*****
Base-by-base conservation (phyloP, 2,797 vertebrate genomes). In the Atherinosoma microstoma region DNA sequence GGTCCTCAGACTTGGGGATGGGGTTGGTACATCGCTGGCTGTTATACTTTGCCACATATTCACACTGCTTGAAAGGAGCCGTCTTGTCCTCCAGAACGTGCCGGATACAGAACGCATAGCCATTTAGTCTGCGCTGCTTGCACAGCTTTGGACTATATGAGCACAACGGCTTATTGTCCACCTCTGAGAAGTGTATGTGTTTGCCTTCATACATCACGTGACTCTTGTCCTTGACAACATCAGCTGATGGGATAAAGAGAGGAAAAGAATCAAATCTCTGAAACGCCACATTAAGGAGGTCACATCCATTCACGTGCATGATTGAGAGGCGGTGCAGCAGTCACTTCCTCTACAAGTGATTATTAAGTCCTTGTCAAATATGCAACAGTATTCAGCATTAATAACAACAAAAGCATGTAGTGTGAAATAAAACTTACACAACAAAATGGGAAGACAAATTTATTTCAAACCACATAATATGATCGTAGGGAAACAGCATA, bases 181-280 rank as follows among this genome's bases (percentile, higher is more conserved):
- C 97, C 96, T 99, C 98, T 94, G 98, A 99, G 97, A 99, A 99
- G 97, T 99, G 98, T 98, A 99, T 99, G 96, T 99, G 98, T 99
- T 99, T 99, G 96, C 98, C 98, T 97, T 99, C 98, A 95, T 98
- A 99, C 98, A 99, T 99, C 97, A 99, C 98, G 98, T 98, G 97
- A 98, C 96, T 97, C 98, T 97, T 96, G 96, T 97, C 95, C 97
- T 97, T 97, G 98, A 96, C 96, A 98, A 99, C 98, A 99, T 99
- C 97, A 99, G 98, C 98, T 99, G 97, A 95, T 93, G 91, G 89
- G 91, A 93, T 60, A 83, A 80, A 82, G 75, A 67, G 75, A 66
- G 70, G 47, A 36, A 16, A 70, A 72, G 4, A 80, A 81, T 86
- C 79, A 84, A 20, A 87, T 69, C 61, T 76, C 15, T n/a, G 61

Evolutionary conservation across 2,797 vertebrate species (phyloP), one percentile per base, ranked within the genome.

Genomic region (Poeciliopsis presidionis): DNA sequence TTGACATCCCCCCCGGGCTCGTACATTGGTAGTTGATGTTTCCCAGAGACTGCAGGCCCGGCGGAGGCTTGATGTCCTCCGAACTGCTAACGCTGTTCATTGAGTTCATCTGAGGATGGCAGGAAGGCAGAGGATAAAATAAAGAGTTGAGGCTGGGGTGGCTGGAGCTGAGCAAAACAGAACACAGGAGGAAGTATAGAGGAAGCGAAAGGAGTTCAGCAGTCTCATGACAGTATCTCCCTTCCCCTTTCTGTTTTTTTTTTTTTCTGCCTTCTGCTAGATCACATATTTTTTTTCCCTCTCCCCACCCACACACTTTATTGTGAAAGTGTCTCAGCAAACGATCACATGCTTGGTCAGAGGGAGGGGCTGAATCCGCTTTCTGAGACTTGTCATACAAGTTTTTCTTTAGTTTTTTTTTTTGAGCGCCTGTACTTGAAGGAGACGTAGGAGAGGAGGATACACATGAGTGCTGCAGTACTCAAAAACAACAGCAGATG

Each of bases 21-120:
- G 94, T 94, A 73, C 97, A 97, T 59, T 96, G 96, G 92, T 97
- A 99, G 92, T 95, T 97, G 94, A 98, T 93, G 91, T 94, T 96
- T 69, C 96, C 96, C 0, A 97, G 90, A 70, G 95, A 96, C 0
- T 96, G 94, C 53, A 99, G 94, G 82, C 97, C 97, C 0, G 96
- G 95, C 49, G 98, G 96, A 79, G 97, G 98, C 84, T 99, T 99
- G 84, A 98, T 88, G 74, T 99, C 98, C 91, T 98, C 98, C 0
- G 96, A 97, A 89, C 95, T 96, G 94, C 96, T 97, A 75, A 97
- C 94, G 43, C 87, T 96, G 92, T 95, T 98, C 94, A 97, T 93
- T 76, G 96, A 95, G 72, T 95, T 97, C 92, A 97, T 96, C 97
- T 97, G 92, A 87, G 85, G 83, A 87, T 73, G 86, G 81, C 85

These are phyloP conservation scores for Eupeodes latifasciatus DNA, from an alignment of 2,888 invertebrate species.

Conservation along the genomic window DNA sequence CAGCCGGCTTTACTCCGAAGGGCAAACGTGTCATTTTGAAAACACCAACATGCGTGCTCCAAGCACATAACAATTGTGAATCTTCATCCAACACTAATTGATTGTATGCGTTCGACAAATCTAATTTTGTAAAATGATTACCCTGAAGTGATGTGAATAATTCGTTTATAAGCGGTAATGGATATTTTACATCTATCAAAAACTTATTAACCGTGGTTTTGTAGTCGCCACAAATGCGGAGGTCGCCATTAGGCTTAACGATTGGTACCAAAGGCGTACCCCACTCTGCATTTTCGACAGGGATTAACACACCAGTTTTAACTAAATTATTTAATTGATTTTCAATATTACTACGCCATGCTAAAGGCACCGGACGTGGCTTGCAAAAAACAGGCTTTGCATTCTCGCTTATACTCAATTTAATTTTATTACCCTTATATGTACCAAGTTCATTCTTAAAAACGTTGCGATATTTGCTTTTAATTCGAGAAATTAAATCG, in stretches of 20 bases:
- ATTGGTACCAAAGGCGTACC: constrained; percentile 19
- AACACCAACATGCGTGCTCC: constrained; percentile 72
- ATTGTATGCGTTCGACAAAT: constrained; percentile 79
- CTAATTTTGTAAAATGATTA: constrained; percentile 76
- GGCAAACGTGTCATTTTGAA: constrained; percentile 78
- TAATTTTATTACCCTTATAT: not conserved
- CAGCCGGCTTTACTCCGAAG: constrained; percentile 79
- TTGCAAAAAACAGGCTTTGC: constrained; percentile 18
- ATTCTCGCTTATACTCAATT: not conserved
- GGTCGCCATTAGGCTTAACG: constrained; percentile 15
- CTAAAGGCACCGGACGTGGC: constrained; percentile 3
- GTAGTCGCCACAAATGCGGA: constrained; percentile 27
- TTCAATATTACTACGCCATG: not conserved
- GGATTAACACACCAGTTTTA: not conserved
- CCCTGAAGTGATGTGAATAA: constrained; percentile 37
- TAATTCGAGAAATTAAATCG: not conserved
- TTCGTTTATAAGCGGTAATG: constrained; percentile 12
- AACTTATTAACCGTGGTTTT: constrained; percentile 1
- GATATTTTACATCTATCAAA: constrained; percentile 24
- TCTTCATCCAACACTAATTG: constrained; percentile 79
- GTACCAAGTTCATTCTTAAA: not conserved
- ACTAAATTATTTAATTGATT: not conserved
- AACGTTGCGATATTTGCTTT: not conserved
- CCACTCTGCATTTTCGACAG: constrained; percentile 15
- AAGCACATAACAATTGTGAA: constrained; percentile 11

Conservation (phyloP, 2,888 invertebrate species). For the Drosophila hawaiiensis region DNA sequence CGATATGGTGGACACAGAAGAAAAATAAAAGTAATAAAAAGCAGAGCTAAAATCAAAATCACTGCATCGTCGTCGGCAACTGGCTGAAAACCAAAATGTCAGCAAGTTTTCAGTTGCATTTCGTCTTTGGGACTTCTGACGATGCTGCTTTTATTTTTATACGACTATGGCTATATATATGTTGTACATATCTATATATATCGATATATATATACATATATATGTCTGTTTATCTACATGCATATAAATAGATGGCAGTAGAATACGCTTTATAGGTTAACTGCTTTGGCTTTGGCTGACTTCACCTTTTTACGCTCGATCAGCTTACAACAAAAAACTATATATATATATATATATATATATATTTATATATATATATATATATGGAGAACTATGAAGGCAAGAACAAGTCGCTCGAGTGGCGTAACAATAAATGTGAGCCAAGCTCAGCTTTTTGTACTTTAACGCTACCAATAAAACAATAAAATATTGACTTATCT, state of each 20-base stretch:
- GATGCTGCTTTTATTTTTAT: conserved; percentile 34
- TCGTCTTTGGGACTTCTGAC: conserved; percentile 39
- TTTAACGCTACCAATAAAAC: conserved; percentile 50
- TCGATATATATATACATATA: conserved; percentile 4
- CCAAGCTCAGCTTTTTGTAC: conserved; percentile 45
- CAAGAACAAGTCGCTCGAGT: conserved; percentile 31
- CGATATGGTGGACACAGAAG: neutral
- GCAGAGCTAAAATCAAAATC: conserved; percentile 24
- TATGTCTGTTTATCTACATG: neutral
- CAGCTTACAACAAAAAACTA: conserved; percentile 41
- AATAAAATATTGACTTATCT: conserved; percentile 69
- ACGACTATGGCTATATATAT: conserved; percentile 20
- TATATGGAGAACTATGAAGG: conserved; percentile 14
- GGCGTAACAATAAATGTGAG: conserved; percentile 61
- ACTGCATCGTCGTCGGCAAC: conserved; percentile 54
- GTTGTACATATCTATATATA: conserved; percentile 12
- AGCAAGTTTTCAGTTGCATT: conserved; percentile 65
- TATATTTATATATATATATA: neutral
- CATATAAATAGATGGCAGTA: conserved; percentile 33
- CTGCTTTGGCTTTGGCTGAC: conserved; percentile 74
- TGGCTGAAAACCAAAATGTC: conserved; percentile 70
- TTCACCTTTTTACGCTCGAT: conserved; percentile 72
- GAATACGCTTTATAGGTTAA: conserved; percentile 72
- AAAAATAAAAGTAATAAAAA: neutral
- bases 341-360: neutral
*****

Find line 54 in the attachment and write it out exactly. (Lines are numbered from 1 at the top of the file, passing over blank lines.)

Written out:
- TCGTCTTTGGGACTTCTGAC: conserved; percentile 39